The seven warriors descend from the mountain and make their defiant ways known to Fire-Wind, but he's got a few tricks up his sleeve. He begins by poisoning the river that the townspeople have been drinking from, turning them against one another as they become more and more suspicious. They later find out that they trails they were going to take to safety are being marked by someone, adding further fuel to the fires of unrest growing within their ranks. It seems that Fire-Wind's grasp reaches farther than any of them realize and the swordsmen are going to have to find the traitor in their midst and stop Fire-Wind before he kills them all.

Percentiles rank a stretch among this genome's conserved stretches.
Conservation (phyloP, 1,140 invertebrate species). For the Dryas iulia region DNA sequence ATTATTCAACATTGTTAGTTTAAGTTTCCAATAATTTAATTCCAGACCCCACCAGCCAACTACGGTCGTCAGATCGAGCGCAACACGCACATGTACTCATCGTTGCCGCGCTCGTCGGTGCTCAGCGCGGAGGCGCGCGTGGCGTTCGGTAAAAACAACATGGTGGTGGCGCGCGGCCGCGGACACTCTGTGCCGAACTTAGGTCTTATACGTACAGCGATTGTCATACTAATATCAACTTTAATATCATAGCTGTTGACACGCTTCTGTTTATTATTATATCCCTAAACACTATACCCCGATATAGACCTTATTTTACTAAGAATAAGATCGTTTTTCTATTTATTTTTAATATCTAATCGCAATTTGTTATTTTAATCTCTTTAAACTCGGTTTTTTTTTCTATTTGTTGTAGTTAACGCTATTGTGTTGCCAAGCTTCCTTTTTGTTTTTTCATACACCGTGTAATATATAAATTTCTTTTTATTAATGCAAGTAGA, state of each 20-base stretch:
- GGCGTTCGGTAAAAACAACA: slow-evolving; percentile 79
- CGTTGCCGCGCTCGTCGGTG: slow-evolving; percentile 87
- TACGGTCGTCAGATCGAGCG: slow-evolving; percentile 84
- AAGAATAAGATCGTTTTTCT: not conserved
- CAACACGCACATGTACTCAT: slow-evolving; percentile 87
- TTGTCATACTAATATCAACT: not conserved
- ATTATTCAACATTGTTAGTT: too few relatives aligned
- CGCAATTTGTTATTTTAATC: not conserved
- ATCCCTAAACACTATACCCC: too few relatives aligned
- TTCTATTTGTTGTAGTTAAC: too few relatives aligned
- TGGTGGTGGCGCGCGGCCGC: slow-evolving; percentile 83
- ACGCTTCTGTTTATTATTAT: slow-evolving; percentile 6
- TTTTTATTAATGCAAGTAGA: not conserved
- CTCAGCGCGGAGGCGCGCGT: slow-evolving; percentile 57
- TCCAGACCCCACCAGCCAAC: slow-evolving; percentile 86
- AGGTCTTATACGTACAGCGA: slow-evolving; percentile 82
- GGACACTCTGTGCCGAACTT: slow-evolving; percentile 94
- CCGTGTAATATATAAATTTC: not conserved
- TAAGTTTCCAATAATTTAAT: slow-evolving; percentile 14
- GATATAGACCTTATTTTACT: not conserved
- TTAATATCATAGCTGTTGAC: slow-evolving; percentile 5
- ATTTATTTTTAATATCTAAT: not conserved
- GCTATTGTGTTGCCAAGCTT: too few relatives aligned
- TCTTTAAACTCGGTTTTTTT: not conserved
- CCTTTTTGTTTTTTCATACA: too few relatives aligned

Seven Swords starts off extremely strong. The film opens with the slaughter of a village by Fire-Wind and his gang and the fight choreography really does a great job of portraying the brutality of their ways. The action hits fast and furious and this exceptionally violent set piece really gets you pumped up for what's to come next. Fire-Wind's gang look like a punked out version of something from Lord Of The Rings and their merciless kills kick things off with a very dark and dangerous tone. Unfortunately, Tsui Hark can't keep up the pace for the rest of the movie and parts of the film drag, even if they look great while doing so.